Simran could have sought a law career with a firm in Detroit, but she said she wants to work in the family business.
“I feel passionately about what we’re doing here,” she said. “And I feel very personally invested. I have such a soft spot for trucking because my family’s always been in trucking.”
Of course, Simran has been around the RoadEx office for many years, even though she wasn’t always officially on the payroll. She spoke about how her mother, Deep, handled the issues of working as an immigrant and speaking with an Indian accent in U.S. society.
“In the beginning, I think she got nervous talking to people on the phone,” Simran explained. “I think the trucking community is just so diverse that she hasn’t had too many issues with it. Over the years, she’s definitely become more comfortable.”
Any doubts about Deep’s ability to succeed in the U.S. were quickly put to rest.
“When I was younger, she (Deep) would answer the phone and the caller would be like, ‘We need to talk to whoever’s in charge,’” Simran recalled. “When we get people calling now, they ask for her first because they know she’ll get the problems taken care of.”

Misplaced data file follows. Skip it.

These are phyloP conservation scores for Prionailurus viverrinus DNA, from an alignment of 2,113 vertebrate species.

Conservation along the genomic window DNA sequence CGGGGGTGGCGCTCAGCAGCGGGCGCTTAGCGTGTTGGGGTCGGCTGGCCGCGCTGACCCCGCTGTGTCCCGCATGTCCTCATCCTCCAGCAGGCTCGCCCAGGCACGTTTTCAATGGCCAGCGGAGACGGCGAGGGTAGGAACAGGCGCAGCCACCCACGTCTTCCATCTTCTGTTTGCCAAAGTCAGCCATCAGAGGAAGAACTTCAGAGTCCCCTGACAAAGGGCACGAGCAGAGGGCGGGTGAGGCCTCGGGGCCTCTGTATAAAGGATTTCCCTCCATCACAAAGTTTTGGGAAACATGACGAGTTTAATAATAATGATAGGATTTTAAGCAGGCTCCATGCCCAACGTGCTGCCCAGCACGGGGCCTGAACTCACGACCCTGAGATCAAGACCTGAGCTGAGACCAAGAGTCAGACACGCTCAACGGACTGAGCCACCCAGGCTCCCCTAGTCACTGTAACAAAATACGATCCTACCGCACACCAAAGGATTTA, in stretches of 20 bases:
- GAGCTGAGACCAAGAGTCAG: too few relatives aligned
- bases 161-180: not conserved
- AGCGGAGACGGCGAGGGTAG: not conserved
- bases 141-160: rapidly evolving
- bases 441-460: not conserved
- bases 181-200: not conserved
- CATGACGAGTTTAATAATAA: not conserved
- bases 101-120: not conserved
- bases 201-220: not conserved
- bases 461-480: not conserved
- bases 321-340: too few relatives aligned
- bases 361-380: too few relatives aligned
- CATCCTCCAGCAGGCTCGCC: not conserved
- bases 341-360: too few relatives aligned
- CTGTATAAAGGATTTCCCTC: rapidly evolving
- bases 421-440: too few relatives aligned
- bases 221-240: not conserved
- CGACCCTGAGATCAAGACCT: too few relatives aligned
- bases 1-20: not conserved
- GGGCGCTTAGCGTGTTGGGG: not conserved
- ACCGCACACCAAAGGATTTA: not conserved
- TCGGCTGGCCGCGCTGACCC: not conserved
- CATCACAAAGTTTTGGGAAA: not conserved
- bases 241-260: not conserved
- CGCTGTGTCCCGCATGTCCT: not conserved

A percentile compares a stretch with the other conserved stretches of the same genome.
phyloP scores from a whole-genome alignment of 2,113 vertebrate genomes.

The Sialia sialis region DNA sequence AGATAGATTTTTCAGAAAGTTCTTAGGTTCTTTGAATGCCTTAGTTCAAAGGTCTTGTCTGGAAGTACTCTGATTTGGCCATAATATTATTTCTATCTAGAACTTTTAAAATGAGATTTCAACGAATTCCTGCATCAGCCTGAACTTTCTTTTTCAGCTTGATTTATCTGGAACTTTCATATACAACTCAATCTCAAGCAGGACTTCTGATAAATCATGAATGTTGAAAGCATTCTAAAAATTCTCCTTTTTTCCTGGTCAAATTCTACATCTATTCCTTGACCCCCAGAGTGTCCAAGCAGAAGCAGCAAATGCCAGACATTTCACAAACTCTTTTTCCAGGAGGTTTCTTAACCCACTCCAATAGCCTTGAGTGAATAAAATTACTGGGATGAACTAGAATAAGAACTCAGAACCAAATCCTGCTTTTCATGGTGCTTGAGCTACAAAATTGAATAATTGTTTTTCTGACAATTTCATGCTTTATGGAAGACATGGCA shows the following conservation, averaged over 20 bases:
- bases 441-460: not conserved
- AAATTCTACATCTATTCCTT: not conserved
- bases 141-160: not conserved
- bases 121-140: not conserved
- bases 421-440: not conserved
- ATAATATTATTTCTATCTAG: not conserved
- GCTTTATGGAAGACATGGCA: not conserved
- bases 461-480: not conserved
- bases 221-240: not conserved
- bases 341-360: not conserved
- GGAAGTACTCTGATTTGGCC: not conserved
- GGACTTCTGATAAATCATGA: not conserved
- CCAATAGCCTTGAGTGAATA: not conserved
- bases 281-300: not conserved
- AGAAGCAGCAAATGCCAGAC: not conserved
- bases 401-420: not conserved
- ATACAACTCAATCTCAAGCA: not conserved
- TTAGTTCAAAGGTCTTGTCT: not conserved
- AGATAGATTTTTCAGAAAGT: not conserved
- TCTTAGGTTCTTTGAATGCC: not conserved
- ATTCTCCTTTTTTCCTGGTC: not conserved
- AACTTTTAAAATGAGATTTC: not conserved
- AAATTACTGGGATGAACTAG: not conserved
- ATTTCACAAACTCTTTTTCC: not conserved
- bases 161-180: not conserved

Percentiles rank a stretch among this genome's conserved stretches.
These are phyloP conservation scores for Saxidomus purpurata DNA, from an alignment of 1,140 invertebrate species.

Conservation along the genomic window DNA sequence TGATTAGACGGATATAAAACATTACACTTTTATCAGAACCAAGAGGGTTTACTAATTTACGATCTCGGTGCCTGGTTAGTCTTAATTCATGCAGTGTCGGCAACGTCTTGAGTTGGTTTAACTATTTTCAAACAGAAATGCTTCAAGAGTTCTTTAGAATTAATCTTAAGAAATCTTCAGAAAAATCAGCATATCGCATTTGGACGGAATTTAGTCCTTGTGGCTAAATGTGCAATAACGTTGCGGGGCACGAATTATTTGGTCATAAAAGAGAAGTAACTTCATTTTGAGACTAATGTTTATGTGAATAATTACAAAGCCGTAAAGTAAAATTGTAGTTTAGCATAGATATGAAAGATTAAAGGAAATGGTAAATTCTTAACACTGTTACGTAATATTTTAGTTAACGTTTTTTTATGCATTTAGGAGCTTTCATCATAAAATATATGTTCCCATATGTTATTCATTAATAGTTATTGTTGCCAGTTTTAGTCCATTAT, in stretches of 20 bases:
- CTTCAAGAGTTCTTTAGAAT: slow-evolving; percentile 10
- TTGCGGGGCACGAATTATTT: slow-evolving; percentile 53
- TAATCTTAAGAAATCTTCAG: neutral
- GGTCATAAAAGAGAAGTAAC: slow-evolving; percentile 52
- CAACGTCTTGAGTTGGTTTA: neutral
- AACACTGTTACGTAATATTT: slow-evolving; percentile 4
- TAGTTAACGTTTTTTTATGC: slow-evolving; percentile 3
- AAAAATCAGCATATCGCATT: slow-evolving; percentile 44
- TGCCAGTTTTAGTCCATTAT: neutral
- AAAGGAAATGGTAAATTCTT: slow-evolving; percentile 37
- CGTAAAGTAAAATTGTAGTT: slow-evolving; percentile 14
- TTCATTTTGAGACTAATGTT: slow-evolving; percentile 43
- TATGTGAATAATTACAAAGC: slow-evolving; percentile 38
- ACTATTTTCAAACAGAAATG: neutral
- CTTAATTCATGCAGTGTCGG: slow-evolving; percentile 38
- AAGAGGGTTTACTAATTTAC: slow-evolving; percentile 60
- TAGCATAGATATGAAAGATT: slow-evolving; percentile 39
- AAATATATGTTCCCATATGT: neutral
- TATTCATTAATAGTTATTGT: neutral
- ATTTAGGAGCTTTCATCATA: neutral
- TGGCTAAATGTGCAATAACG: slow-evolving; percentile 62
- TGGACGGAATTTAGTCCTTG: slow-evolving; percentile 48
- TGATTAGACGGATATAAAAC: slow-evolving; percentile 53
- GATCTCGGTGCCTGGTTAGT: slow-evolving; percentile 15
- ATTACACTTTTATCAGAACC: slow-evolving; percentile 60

Helping to improve the image of the trucking industry is an important goal for Simran.
“I think sometimes trucking can get a bad rap for not being super-sophisticated or whatever,” she explained. “But that’s coming from people who don’t know much about trucking and the field. Having knowledge about it has made me want to provide for this field.”
None of this means Simran is abandoning her law education or degree, however.
“I think it’s a really untapped market where (the trucking industry) would benefit greatly by having more attorneys who can provide more detailed legal services to potential trucking clients,” she said. “That’s also one of the fields that we plan to branch into in the next few years.”
How does Deep feel about her daughter growing up and joining the family business?
“I’m so proud of her, and she’s gonna take our company way up,” she said with a big smile.
Part of the RoadEx mission is to give back to the community that supports the company and its employees. The company lists Forgotten Harvest and Trucker’s Final Mile as two charitable groups selected for its support.